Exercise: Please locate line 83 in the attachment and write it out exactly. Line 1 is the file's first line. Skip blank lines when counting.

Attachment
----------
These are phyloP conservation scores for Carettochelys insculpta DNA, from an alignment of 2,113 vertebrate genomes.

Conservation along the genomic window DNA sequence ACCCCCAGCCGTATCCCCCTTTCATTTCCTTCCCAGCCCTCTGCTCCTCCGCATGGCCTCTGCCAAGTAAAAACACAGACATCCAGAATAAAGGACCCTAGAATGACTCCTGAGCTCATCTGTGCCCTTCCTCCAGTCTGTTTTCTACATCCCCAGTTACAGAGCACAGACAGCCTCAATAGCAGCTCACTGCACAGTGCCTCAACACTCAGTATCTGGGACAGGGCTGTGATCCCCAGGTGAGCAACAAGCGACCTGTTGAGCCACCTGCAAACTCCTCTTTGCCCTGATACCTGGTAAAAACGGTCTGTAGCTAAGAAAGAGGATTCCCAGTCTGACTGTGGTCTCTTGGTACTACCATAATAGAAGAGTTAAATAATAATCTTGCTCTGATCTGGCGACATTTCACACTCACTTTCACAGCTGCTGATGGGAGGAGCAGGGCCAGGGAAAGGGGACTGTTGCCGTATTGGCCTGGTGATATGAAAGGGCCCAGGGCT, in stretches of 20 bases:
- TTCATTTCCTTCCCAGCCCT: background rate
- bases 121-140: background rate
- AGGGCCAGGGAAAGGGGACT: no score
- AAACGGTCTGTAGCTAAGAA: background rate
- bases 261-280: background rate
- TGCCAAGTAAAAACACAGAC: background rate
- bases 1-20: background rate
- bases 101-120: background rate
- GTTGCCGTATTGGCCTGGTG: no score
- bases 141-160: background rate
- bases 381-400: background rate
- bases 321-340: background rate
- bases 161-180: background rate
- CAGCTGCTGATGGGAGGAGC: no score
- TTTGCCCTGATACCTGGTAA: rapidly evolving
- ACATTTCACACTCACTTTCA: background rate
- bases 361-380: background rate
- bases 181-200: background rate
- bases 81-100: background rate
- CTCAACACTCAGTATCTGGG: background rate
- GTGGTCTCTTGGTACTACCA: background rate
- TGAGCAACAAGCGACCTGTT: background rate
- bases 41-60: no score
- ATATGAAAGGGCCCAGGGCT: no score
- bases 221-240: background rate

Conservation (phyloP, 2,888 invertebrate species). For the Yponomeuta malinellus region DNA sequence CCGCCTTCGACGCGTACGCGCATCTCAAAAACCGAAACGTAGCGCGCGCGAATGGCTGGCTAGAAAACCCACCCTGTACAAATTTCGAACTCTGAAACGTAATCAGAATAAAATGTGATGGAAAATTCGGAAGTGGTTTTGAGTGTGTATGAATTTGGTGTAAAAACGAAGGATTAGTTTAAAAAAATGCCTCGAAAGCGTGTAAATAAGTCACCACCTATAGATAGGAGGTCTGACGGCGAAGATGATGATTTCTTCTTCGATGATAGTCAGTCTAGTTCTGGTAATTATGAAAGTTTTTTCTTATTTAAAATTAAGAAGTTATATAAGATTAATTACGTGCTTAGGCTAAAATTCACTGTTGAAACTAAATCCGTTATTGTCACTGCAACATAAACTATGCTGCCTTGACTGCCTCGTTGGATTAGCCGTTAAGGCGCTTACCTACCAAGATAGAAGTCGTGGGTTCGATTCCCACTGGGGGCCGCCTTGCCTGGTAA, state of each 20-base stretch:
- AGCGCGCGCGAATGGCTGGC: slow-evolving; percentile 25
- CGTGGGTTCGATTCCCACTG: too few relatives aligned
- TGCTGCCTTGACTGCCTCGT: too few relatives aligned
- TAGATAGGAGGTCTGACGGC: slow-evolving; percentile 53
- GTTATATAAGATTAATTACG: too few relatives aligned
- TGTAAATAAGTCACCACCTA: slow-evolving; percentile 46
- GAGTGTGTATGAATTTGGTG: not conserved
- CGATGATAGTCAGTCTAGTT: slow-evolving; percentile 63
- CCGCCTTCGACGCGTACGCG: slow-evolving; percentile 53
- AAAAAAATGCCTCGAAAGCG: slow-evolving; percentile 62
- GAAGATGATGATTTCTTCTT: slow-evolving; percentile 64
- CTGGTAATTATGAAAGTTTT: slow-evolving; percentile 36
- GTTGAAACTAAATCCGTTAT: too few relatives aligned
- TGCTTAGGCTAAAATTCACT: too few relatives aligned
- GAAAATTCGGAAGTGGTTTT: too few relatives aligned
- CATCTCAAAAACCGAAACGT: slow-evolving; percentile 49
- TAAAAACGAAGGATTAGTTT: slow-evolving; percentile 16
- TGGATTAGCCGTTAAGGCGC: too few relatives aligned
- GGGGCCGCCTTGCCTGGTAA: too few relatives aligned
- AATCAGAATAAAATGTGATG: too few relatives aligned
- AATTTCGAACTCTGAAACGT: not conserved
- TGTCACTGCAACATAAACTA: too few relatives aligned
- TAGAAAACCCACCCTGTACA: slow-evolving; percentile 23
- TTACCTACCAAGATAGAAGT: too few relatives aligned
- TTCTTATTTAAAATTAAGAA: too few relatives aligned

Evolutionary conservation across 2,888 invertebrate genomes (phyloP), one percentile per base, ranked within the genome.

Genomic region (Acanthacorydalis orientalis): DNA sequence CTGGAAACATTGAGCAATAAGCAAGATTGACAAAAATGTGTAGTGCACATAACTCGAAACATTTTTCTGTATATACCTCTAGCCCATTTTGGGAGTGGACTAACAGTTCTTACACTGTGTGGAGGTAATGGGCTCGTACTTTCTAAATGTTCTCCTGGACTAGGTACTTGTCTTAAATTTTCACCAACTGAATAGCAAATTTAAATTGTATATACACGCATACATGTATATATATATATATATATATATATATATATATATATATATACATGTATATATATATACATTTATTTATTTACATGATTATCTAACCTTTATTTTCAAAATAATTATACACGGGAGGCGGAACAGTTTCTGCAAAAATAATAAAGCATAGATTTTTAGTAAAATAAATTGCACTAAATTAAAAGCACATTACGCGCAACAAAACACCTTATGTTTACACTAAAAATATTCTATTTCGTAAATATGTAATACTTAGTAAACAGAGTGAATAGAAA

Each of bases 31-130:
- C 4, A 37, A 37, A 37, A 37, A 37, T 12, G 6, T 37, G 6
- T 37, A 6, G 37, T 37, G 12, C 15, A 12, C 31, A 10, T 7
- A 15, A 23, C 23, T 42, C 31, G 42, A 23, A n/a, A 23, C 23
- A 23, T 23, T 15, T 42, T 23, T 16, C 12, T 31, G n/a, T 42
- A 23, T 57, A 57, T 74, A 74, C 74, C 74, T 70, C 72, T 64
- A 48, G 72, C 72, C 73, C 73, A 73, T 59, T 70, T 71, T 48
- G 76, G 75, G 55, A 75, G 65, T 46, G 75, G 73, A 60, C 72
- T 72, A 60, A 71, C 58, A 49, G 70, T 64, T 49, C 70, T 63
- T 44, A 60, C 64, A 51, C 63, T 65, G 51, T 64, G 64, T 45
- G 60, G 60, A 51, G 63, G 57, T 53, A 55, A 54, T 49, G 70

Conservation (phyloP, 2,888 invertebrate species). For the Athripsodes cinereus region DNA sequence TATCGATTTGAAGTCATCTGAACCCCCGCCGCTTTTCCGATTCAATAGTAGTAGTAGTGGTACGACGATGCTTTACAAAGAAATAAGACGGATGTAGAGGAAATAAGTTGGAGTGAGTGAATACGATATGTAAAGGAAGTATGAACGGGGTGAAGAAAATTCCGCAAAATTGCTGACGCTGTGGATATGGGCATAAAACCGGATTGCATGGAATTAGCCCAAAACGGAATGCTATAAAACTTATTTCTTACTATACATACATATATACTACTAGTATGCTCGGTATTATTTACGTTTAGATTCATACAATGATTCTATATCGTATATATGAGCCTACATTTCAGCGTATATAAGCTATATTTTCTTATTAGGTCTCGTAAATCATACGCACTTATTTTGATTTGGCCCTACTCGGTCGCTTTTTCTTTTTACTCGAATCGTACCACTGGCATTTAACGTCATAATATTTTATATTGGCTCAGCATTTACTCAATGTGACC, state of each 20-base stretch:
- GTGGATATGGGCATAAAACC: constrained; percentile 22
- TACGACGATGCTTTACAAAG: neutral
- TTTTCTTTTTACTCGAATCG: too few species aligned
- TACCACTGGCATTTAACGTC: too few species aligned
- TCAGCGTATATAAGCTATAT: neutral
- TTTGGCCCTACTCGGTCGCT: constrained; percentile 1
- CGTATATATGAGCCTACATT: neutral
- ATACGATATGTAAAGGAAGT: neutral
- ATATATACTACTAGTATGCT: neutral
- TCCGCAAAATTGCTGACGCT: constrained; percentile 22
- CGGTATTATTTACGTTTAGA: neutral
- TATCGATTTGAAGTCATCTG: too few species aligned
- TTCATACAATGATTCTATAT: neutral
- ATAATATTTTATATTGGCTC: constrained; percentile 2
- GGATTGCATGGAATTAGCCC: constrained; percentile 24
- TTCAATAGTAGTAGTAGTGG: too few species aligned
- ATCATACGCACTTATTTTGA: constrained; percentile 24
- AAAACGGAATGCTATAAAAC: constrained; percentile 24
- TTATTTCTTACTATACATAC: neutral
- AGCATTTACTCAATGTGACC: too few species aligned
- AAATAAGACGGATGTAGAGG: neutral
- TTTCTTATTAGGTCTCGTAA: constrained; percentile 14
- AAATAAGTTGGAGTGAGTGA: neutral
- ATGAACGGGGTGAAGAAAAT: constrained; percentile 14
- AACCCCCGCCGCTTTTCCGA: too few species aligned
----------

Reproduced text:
- TTCAATAGTAGTAGTAGTGG: too few species aligned